The familiar Blackbird (above) can be easily attracted to most gardens to feed and even nest. They love mealworms, but will happily take most other foods if they are available to them on the ground or bird table. Female and young Blackbirds are brown only the males are black.
Bird Tables and feeders

There are many varieties and elaborate bird table designs available, some more attractive than others. Appearance is a matter for personal taste but a practical design is more important. Anything to complicated will be difficult to keep clean; a bird table with a roof can be useful to keep food dry but is not essential, a simple tray will do. A ridge round the edge will keep food inside, but will also hold water, so either make or buy a bird table with the corners missing for drainage or holes drilled in the bottom. Feeding trays are available these days, which are a simple wooden frame with a wire mesh bottom, the mesh keeps the seed in but water goes straight out.

Many types of hanging feeders are also available, and will be slightly different in design depending on what sort of seeds or other foods they are designed to make available to your birds. A steal mesh feeder is best for peanuts. Plastic tube type feeders with holes and perches mounted on the sides are popular for dispensing sunflowers seeds and seed mixes. A similar feeder with tiny holes is used to allow tiny nyger seeds to be pulled out by the finches that are likely to feed on them.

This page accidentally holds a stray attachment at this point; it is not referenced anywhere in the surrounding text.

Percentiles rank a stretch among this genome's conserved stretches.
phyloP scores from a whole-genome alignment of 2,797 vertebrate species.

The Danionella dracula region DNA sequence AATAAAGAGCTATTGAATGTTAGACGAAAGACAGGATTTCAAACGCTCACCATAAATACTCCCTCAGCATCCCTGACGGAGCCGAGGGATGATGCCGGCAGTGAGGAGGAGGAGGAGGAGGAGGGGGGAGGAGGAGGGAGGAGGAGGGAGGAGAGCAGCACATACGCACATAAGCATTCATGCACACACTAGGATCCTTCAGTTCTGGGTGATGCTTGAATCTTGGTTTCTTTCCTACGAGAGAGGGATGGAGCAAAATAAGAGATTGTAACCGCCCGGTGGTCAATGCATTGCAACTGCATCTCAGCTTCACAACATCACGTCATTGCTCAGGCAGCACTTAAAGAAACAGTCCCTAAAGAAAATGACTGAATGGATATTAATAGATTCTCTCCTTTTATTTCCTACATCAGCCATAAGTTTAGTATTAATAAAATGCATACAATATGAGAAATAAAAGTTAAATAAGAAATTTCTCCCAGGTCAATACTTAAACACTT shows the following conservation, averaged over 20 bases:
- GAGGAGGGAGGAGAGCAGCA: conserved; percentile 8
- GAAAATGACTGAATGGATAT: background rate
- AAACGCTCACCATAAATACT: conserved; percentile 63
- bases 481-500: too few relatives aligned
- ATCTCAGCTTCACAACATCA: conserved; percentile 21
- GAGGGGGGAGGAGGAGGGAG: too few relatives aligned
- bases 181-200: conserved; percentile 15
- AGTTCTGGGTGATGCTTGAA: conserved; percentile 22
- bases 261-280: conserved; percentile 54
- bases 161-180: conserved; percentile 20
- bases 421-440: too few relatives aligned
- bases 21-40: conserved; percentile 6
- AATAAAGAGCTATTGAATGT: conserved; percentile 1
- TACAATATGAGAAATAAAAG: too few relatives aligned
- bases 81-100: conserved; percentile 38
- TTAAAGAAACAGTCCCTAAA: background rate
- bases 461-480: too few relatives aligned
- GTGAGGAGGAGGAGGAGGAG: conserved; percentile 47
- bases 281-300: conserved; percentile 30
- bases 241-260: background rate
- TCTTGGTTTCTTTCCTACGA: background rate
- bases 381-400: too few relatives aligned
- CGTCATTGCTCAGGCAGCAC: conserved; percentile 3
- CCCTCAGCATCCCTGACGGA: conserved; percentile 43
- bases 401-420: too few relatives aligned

Lesser Redpoll (right) sometimes found in large flocks in the winter they natural feed on the seeds of birch and alder trees, but will take to using feeders stocked with Nyger (sometimes called Thistle seed) seed.

A typical home made nest box designed
to attacked nesting Tits.
Providing Nesting and roosting sites

There are many designs of nest boxes and roosting pockets available to buy or even make yourself, providing these can be very helpful to the birds in your garden throughout the year. Nest boxes used for breeding in the spring and summer may also be used for roosting in the winter. It is advisable to clean out nestboxes at the end of the breeding season, as they may contain parasites, faeces or even dead birds.